Richmond Station posts the following message on their urbanspoon page: “Richmond Station is a stopping place, a bustling neighbourhood restaurant in the downtown core. We are committed to delicious food and excellent hospitality.” A simple message but one forgotten by many eateries in the area.
Upon arriving for my reservation, I was brought to a table with a great view of the open kitchen. Unlike some other restaurants which boast retro soda coolers or toque-wearing moose heads, the decor is a simple white tile, black accents and classy hardwood tables. I was impressed with the layout of the chef’s table which seats about 8 people. The wait staff were equally as classy, dressed in black. Even the chefs were traditionally dressed, donning crisp whites and black aprons.
The hostess was very friendly, sat me quickly, provided a menu and I ordered a fantastic modernized version of a whisky old-fashioned cocktail at her recommendation. The waiter arrived shortly after and immediately asked me my name which he used for the remainder of the night. His service was impeccable, making menu recommendations while confidently explaining the restaurants concepts and philosophies. He seemed by my side all night, filling my water glass repeatedly and often explaining the station’s journey to date.
Now the food.
The featured New Brunswick oysters were fresh and shucked without a flaw. The presentation was like a visual aphrodisiac, served on a bed of ice with fresh horseradish and house made condiments including a tangy mignonette, fresh marinara and spicy hot sauce. I witnessed a definite devotion to “excellent hospitality” from the kitchen when the lady beside me still received all of the accompaniments when ordering a single oyster. At $3.5 each, there may be a temptation to break the bank of these tasty critters even before tackling the main menu.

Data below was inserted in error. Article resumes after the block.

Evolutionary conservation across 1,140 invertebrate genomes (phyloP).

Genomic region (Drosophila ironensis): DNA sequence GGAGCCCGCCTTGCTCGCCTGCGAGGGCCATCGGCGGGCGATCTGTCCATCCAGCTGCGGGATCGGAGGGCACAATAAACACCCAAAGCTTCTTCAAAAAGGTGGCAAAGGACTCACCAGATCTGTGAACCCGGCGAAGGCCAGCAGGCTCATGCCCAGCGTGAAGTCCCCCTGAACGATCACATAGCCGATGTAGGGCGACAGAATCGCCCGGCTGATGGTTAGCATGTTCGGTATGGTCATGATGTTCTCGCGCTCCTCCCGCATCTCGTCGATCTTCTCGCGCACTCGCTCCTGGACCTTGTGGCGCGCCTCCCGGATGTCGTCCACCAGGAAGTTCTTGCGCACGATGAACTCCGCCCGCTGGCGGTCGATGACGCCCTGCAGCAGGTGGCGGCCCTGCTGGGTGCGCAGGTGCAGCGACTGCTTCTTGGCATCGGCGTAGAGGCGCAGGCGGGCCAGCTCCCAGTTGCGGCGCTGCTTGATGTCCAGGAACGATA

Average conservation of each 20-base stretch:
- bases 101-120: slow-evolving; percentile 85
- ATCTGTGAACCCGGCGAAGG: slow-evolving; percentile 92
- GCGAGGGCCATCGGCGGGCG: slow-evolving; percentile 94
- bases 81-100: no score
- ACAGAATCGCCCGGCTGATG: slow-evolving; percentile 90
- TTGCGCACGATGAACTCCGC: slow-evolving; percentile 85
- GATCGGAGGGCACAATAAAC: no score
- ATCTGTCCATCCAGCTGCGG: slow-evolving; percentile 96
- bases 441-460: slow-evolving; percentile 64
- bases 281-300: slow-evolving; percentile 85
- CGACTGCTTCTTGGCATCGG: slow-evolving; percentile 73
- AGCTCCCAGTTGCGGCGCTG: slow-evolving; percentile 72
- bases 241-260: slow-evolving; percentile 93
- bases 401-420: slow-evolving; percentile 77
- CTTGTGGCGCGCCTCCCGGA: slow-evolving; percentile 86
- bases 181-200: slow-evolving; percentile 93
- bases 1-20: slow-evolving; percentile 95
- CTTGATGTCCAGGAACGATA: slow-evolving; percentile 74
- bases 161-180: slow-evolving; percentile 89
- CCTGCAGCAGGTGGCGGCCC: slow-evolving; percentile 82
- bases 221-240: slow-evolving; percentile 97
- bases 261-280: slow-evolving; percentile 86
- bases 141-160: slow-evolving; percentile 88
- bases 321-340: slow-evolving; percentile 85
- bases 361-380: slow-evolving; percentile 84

I received a lesson in what a real lobster bisque is supposed to taste like. Ignoring the trend to call any soup a bisque because it sounds better, Carl Heinrich’s team reverts to old school French methods, producing a thin but flavourful broth emulsified with classic ingredients such as cream and seasoned with tarragon. The result was a marriage of tantalizing flavours and although it did start to separate a bit toward the end, most will easily consume the majority beforehand.
Keep an eye on the blackboard. On this night there was a duck breast served on a braised duck leg. The shredded leg was thoroughly cooked but still tender while the breast was sliced a perfect medium rare. Both cuts were graced with a flavourful sauce and served with some vibrant greens. This dish may answer the old question..am I a breast man or a leg man? Based on this dish, my answer is both. Then again, maybe it’s the oysters talking.
Also on the blackboard was a 6 oz beef offering for $26. Beef is usually a safe bet and Richmond Station was no exception. The seasoned beef had a beautiful sear and was sliced medium rare but was difficult to see amidst the jungle of greens covering the perfectly cooked steak. The meat itself had a fantastic flavour but I wasn’t fond of the bed of overly buttered chopped brussel sprouts which laid the foundation for the beef, which just made the already rich tasting beef taste even richer.
The regular menu features a starter section highlighted by a $13 lobster cocktail. Lose any premonition of a tall glass overflowing with fresh, chunky lobster. Instead, expect a more measly presentation of 4 deep-fried lobster pieces served on a piece of lettuce with a dollop of cocktail sauce. Sharing means you’ll only get two (or maybe three if you can mildly distract your table mate). If you’re going to go fishing at Richmond Station, spend $14 and get 4 oysters instead of these land-battered crustaceans.
Richmond Station’s urbanspoon proclamation claim holds true lead by a well-trained, courteous staff and a trendy menu with classic French influence overseen by a proven champion in Carl Heinrich (who even came out to ask how the meal was). The classic decor follows suit, characterized by a modern but bourgeois surrounding reminiscent of the style of Candice Olson as opposed to Red Green, Bruce Wayne or Beetlejuice. In the end, both the concept and the location create a perfect storm, appealing to celebrity chef chasers, downtown dwellers, floating foodies and those who appreciate french inspired food without the confines of bistros adorning white table linen and equally stuffy service. I’ll come by again when they open for lunch, but for now I don’t mind this train stop along my voyage in search of culinary pearls.